I can’t picture her face the way I use to. Time passes. But I see it in them girls of mine. I see it in our Jenny, she has that look when she gets cross. And our Helen has her smile. I see it sometime when I catch her looking at you.
James assures him he loves Helen and will take care of her. Mr. Alderson snorts. He knows, and tells James, she’ll be taking care of him. And he knew James had already proposed to Helen––that smile again––and since she’s so stubborn, he knows that just like her mother, she’ll do exactly as she likes. He then produces the engagement ring he gave her mother, a tangible blessing on the marriage.
And Jenny, that scamp, is watching the whole scene! But she has her own agenda now. When Helen gets up the next day, Jenny is hard at work making breakfast. She’s also done all the morning farm chores and makes it clear this is the pattern of the future. Helen’s work here is done.
Back at Skeldale House, Mrs. Hall answers the phone to an irate Mr. Cranford, who has still not received the salve. They are not a delivery service, Mrs. Hall tells him. Tristan, who can hear Mr. Cranford shouting down the phone, while he is preparing the salve, looks thoughtfully at the extra bottles of stool sample in the surgery. James comes down late to breakfast and shares his good news with the household. Everyone is delighted, and there’s another, no less momentous piece of news from the laboratory––the samples from Mrs. Dalby’s herd showed no bacterial infection (and we’re going to learn what is ailing them soon).
But the momentous day has arrived, and James goes to meet his parents from the bus: Hannah (Gabriel Quigley) and James Sr. (Drew Cain, The Nest). It’s a gorgeous day, and they are impressed by the beauty of their surroundings. James takes them with him on his call to Mrs. Dalby, where he has good news. The calves are suffering from a copper deficit, which he diagnosed by the lack of pigment in the fur surrounding their eyes. And it’s easily cured with a copper solution which is “as cheap as chips.”
After taking his parents to the inn where they’ll be staying (they were too shy to accept an invitation to spend the night at Skeldale House), James collects Helen. He tells her there’s something on her back, and as she twist around to take a look, drops to one knee. He presents her with the ring, proving he is indeed capable of a romantic gesture.
Meanwhile at Skeldale House, conversation is difficult. James and Helen arrive, and he introduces her as his fiancée. His mother drops a clanger about James leaving. Siegfried looks surprised and angry, and Mrs. Hall shepherds him and Tristan out to set the table. Since the dining room is an adjacent room, everyone can easily hear the ensuing conversation. As Hannah muses on the possibility of replacing James’s bed at home with a bigger one, James comes clean:
I’m staying here and it’s not only because of Helen ... Thinking about [the job offer] has made me realize all the more how much I love it here. Every day is different. I wake up and have no idea where the job will take me. I could be up in the High Dales wrestling cattle, or helping a dog that’s had his paw caught in a trap. It’s this place and those hills.
Helen tells them that James is too modest to say how he’s helped so many, including her family, and how well-regarded he is in the community. It’s a lovely endorsement. James Sr., who has taken a bit of a shine to Helen, looks quite pleased, but Hannah is silent and shocked. We viewers are spared yet another awkward dinner at Skeldale House. But when his parents leave the next day, and James promises to visit, his mother becomes upset again––you don’t visit your home. As the bus drives off she’s crying.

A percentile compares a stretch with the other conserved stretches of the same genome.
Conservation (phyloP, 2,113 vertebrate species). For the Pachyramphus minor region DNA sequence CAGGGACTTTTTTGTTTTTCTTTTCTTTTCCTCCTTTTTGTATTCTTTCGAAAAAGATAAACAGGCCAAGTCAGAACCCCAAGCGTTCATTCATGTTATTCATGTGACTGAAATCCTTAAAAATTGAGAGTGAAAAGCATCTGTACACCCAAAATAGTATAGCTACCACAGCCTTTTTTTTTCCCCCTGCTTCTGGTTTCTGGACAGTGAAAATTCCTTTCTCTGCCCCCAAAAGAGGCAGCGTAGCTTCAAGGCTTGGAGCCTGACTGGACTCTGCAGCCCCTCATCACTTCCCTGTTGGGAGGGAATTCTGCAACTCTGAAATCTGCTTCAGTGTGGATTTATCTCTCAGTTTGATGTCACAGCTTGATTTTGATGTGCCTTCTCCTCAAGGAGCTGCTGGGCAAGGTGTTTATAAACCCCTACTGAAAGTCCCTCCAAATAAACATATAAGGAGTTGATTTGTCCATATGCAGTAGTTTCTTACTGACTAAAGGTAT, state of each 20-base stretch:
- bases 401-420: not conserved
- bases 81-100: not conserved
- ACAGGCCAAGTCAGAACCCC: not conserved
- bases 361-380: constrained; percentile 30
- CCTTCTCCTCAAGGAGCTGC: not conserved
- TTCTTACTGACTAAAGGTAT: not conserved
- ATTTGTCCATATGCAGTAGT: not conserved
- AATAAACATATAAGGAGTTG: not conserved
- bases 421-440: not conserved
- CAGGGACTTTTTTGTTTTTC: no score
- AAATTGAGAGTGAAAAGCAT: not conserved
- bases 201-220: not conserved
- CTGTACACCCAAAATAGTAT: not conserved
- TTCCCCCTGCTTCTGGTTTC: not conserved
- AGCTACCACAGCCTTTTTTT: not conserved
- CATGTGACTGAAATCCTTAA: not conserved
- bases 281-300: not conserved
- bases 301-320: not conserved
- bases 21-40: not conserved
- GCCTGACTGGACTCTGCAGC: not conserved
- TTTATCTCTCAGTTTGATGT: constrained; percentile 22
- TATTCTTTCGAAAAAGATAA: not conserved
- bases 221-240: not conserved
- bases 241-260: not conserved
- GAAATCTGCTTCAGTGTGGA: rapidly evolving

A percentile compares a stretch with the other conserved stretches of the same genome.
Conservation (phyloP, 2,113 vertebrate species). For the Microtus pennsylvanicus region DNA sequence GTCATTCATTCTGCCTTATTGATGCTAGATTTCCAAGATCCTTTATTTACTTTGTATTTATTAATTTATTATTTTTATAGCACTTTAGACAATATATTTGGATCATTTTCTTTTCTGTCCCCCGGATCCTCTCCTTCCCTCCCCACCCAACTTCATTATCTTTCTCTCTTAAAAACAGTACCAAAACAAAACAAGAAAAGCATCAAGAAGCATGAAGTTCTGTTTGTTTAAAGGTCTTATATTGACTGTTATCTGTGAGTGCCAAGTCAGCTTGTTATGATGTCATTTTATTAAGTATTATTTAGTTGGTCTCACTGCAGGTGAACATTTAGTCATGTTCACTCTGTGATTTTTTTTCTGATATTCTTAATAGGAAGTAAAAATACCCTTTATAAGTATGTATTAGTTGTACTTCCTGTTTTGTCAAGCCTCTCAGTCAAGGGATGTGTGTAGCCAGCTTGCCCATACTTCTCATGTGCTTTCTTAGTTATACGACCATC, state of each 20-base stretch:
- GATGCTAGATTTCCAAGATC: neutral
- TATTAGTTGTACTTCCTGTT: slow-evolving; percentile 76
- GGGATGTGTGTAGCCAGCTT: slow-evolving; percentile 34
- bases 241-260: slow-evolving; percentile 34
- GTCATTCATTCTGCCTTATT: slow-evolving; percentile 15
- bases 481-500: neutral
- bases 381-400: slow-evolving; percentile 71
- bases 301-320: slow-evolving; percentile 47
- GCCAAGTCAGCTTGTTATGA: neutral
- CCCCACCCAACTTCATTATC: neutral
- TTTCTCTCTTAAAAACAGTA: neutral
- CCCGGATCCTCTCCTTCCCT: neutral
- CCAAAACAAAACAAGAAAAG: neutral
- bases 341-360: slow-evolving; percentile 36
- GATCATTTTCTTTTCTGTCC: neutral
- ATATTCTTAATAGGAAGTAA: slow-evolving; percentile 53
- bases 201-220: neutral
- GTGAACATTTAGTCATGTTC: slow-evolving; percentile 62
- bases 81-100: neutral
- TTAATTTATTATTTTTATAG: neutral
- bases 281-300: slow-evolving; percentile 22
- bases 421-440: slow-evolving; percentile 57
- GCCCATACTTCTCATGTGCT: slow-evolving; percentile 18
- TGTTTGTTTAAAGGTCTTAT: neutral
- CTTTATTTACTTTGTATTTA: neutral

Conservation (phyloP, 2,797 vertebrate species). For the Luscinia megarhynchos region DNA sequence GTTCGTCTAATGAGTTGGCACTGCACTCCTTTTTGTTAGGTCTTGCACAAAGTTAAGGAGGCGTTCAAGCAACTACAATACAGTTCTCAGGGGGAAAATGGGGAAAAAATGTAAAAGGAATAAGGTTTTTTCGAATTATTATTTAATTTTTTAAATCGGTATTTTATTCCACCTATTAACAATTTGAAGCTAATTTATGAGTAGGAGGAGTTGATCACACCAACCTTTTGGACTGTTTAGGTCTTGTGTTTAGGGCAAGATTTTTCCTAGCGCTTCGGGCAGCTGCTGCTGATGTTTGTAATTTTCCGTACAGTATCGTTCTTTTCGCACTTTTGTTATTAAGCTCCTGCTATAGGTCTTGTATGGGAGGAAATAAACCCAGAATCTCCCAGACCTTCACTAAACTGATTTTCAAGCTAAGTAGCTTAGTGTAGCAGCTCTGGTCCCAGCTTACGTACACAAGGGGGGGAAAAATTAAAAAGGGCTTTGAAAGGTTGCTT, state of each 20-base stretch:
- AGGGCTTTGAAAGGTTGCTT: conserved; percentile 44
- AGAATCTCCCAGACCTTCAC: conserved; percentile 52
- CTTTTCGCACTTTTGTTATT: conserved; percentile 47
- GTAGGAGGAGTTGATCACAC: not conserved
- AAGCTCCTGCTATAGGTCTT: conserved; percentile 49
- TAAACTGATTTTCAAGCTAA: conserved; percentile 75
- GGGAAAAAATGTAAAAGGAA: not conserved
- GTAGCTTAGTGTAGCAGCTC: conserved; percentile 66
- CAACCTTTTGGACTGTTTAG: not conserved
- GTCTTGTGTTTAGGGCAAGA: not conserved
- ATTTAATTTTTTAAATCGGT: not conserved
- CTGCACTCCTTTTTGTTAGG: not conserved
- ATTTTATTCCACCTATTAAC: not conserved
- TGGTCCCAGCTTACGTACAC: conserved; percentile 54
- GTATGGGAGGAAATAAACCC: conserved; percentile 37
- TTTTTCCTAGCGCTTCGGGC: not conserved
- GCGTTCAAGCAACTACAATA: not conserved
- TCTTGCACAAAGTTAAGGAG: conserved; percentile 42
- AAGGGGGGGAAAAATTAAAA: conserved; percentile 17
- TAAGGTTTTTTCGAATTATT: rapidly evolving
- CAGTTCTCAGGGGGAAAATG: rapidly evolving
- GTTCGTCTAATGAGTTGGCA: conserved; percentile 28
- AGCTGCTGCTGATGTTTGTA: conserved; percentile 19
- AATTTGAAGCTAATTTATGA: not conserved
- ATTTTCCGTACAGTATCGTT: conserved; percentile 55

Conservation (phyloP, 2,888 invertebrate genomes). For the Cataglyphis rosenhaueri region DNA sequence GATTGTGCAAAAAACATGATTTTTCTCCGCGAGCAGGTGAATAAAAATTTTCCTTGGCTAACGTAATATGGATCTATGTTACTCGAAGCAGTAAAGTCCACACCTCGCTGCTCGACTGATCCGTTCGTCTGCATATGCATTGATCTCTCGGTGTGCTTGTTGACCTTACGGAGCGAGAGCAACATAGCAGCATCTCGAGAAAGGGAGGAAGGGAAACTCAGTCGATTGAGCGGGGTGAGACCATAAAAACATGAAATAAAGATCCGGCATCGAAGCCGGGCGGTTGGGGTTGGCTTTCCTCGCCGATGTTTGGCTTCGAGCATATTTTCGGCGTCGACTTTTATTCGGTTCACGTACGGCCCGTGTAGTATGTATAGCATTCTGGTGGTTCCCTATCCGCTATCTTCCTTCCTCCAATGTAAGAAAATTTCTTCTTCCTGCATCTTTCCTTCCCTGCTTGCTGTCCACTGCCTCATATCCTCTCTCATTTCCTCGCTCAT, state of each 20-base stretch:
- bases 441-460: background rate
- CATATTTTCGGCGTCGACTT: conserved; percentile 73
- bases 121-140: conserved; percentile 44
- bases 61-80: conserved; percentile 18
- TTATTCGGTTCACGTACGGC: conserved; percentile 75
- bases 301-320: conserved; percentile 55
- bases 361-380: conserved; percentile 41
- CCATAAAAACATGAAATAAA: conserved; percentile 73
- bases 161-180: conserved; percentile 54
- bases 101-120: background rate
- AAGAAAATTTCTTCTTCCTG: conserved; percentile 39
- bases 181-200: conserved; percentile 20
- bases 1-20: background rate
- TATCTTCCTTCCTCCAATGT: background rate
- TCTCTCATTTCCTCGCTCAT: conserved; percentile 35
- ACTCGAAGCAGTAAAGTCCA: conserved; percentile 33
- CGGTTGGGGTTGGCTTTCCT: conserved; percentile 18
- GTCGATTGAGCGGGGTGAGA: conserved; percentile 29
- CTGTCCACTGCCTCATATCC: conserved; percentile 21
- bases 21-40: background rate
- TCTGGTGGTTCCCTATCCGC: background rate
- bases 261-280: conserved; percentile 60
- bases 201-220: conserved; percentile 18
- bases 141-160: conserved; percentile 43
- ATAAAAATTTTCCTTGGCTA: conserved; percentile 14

There are a few loose ends to tie up in this episode. Tristan captures the stray dog, who is quite friendly, and takes him on a walk along the canal. He tells Mrs. Donovan it’s a pity he’ll have to put the dog down, but he has no home, and who’d want a dog that looks as bad as this. If only there were someone who could look after him and shampoo him ... Grumbling, knowing that she’s been conned, and trying not to show how pleased she is, Mrs. Donovan takes the dog into her boat.
Mrs. Hall and Mr. Hammond take a walk with their dogs, discussing their concern about the precarious negotiations taking place in Munich. Mrs. Hall comments that she thinks dealing with Hitler would be a breeze after working at Skeldale House. She’s worried about another war, fearing her son Edward would enlist and be be damaged, as his father was. Mr. Hammond, who lied about his age to join up early in World War I, is thankful that he did not suffer as badly as the men he fought with.
But by the end of the episode, Chamberlain has returned from Munich, and the community gathers to celebrate peace in the Drovers. Mrs. Donovan shows up with the stray dog, Roy, who is thriving with her care and the special shampoo. Tristan has embraced the philosophy of being kind to both animals and their people and has decided to return to college for a final shot at that pesky exam. When James arrives with Helen, they are fresh from a meeting with Mr. Cranford, who is furious about the salve Tristan prepared with the, ahem, special ingredient. “No one is rude to Mrs. Hall,” Tristan proclaims.
Next week, it’s Christmas in Darrowby and the final episode. Will there be great knitwear, cute animals, inappropriate costumes, and a mistletoe overload? Almost certainly. Meanwhile, what did you think of this episode? Let’s talk.